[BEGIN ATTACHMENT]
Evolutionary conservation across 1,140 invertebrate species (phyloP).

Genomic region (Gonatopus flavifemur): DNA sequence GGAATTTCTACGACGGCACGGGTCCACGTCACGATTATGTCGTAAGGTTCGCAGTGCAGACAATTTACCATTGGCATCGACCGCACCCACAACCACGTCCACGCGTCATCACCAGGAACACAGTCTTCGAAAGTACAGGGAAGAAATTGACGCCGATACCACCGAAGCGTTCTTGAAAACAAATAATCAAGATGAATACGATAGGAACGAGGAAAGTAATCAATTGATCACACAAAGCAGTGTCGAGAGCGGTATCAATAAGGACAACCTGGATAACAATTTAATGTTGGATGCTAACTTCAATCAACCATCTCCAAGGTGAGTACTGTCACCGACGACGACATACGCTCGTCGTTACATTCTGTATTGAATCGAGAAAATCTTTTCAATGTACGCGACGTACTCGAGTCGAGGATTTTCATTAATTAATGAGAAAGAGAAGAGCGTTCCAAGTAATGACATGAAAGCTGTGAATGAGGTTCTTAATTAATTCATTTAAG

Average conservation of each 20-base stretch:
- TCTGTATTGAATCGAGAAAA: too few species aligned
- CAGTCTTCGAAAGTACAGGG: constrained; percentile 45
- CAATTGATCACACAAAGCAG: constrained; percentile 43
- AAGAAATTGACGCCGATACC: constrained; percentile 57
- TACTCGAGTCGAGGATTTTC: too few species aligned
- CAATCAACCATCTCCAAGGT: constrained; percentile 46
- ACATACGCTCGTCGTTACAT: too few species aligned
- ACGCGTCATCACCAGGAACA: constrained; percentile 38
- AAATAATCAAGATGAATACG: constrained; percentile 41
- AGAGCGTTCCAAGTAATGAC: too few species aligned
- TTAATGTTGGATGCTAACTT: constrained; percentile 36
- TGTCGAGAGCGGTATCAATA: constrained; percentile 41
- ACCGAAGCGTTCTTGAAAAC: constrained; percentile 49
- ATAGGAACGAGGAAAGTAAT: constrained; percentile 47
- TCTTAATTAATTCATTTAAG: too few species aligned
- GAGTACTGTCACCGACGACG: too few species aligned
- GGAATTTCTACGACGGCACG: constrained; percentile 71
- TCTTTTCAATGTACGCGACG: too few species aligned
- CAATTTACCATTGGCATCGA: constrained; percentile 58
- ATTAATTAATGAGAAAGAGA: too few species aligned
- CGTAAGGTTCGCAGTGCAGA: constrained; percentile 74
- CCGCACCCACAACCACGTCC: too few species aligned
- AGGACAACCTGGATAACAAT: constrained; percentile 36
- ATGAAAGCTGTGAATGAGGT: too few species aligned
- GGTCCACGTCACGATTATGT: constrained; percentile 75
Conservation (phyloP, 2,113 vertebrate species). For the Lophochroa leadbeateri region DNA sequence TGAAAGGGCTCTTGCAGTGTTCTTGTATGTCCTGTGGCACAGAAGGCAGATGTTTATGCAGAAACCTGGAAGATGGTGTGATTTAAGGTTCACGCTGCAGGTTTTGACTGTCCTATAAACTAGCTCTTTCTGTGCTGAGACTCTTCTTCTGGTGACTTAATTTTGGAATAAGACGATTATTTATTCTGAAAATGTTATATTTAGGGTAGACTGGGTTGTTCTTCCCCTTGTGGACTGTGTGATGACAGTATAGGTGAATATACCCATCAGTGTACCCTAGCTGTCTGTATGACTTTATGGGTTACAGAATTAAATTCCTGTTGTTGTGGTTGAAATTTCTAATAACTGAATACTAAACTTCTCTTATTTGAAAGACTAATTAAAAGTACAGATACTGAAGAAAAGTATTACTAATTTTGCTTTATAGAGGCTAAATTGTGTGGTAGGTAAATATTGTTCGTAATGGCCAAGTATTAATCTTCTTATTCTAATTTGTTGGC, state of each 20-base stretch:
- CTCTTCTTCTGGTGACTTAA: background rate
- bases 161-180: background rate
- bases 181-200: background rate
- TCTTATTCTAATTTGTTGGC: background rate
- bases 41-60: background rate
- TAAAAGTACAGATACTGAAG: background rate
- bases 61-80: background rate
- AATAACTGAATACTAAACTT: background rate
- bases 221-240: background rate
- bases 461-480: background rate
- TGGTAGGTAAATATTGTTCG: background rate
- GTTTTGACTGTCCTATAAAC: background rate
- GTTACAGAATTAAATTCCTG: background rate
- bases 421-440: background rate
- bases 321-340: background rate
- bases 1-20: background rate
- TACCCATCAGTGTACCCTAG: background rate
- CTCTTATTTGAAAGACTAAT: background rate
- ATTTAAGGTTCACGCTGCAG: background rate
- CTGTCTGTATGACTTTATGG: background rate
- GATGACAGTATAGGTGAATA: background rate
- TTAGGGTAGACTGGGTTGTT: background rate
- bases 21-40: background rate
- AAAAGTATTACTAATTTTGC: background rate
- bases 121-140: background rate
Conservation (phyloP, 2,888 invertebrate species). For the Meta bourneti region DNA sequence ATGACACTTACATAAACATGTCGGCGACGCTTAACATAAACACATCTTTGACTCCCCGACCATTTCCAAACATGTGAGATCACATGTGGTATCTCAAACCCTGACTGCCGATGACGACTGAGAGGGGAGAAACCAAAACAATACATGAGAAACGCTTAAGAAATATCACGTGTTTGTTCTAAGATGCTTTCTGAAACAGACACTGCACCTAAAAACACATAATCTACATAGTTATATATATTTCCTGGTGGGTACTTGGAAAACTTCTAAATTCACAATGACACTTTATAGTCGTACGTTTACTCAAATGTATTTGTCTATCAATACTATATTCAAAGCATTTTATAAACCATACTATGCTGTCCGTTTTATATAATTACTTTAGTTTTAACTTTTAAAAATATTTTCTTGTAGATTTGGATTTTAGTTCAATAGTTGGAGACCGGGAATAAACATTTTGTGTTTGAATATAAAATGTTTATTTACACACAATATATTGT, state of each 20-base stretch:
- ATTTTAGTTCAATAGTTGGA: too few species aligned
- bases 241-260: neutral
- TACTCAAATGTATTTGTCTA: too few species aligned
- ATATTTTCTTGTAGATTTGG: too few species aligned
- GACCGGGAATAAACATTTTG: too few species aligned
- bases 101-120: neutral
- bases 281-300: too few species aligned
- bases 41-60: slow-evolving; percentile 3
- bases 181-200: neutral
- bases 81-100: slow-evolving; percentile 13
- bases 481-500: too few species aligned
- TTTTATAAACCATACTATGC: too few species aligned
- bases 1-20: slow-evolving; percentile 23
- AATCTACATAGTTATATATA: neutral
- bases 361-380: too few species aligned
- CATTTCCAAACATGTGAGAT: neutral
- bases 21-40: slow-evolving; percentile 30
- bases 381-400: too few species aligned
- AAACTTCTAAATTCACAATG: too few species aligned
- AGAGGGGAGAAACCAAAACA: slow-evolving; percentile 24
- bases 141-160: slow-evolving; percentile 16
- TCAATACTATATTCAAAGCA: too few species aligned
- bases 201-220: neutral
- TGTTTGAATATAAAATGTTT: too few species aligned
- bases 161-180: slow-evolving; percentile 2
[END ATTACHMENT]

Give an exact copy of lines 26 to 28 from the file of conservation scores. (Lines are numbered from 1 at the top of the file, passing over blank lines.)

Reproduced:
- AGGACAACCTGGATAACAAT: constrained; percentile 36
- ATGAAAGCTGTGAATGAGGT: too few species aligned
- GGTCCACGTCACGATTATGT: constrained; percentile 75